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A recent surge in housing affordability is driven by earnings growth, interest rate cuts and weak price developments, according to the Housing Industry Association.
The HIA-CBA Housing Affordability Index increased by 5.5 per cent in the December 2012 quarter, representing an 18.4 per cent advance on the same period in 2011.
HIA senior economist Shane Garrett said this is the eighth consecutive quarter of increase in the index, bringing it close to levels not seen since the depths of the global financial crisis in 2009.
"For regional areas, affordability is at levels last seen during the early 2000s,” he said. “Affordability is on the increase in every part of the country.
“This has been driven by the weakness of price developments as well as the two cash rate reductions effected by the RBA in the final quarter. Continued growth in earnings has also served to make housing more affordable.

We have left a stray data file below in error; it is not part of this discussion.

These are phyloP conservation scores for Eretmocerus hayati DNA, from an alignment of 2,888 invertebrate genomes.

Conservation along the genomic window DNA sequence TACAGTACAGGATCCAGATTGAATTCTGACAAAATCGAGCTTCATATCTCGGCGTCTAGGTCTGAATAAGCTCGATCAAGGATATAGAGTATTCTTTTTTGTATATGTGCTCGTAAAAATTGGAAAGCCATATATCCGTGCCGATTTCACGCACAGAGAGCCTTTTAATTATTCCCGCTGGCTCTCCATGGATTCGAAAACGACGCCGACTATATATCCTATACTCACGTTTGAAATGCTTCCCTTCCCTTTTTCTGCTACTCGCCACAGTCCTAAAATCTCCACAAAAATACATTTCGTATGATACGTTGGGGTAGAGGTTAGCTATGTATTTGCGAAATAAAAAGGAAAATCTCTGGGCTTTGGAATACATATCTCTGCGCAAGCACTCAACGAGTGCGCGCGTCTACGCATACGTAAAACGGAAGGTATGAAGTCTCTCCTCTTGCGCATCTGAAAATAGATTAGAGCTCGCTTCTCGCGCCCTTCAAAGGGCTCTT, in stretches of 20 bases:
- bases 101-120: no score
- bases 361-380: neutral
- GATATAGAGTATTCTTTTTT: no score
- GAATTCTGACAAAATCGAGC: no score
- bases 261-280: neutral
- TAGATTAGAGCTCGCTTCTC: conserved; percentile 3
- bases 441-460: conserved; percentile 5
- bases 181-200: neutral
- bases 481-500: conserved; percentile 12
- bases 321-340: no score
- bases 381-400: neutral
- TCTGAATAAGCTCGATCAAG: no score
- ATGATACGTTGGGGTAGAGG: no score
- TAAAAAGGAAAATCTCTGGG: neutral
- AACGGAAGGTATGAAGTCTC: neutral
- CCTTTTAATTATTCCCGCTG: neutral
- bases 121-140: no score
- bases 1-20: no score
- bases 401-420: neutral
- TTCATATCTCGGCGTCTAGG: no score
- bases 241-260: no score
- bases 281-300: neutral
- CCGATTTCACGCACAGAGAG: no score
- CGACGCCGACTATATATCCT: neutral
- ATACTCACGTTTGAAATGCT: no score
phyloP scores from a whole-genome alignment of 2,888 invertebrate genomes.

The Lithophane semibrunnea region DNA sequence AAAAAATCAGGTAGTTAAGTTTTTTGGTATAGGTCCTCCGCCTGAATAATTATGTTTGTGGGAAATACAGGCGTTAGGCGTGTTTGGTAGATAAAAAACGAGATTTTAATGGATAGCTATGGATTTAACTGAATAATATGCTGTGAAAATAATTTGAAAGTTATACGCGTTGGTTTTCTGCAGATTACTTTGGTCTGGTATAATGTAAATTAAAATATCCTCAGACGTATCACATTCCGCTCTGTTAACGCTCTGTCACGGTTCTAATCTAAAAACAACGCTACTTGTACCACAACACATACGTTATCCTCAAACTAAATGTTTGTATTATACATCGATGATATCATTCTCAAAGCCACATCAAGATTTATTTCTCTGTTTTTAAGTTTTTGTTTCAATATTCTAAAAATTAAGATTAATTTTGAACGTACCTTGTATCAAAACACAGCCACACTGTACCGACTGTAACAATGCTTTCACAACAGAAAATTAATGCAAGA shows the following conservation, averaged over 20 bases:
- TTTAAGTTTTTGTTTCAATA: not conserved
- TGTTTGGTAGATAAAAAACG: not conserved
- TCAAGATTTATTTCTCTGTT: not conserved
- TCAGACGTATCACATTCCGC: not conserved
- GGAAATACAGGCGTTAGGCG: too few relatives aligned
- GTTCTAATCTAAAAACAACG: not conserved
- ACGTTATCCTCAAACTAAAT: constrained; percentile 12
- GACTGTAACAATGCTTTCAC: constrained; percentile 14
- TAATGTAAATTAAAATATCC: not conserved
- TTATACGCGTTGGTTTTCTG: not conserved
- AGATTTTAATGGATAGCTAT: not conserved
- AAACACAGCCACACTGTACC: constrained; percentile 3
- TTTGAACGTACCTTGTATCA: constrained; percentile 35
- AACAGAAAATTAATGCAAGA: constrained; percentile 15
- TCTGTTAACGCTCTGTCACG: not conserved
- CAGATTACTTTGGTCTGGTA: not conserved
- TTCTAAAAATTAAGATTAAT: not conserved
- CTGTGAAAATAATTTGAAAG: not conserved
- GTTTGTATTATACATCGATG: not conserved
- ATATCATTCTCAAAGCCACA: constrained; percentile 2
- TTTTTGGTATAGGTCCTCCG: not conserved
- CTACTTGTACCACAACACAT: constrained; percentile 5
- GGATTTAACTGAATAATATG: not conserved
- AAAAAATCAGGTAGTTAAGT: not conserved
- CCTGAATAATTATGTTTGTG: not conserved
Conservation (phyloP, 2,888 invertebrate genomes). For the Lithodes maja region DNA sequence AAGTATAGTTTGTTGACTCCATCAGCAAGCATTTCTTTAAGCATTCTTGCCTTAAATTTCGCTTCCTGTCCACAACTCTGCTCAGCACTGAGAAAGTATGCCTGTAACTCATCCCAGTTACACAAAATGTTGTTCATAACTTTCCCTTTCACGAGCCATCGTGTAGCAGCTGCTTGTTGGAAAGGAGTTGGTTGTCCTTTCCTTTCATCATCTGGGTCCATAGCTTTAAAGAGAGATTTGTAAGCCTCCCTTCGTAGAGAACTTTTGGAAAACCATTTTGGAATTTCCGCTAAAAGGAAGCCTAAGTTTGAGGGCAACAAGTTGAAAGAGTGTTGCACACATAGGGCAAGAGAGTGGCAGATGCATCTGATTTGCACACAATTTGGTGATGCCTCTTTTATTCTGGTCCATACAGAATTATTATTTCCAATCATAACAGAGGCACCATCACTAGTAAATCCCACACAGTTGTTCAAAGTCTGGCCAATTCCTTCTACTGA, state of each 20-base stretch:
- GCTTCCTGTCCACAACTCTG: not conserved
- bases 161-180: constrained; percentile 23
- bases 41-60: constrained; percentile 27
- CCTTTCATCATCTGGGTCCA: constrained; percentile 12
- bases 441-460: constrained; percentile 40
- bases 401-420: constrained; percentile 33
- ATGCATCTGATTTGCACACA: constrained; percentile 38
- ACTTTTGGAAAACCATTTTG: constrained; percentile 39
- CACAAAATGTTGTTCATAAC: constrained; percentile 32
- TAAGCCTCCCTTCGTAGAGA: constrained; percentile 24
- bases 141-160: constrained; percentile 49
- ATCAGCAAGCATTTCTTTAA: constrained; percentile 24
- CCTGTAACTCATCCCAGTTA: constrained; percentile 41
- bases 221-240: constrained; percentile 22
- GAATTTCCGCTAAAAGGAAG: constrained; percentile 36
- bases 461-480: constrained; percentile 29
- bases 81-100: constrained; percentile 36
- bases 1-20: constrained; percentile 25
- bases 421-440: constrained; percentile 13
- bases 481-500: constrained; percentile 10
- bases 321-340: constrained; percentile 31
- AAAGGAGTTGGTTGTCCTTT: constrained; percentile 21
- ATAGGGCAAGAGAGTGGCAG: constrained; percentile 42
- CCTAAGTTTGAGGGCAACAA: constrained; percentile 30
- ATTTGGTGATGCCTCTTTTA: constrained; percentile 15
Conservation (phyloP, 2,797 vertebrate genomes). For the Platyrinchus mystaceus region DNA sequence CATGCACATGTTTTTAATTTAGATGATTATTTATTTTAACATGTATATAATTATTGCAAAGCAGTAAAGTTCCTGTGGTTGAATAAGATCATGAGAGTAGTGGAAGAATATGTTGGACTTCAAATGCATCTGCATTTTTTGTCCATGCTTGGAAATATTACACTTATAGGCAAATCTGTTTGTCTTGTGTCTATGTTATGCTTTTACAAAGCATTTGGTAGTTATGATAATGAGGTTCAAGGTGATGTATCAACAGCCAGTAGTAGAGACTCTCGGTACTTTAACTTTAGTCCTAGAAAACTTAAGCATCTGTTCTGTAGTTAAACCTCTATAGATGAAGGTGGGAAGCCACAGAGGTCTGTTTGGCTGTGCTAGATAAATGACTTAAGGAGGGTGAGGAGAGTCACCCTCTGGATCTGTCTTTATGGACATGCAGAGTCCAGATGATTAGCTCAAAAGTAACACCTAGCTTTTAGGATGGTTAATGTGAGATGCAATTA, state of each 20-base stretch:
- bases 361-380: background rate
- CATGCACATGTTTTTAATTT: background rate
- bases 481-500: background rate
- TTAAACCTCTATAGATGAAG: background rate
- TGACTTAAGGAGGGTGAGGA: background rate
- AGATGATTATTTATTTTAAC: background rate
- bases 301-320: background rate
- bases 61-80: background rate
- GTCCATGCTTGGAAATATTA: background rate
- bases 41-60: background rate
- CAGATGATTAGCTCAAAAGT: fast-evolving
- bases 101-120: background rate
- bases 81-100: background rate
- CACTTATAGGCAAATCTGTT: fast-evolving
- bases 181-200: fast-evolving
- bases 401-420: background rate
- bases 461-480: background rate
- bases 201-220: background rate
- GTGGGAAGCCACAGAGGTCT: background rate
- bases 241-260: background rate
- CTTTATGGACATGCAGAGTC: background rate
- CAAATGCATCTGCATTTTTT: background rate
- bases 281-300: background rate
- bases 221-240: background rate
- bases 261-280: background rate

"It is worth noting that affordability would be even more favourable to householders had recent RBA rate cuts been passed on fully be lenders.
"Despite the relative attractiveness of house purchase implied by these figures, transactions activity on the ground is very sluggish," he continued. "This underlines the need for stronger interventions from the RBA in terms of interest rates and from the government with regard to the heavy taxation of home purchase."
The HIA-CBA Housing Affordability Report recorded improved affordability in all seven capital city indices, as well as improvements in the six indices tracking the non-metro regions of each state.
Housing affordability refers to the cost of housing that is relative to the disposable income of a renter or buyer.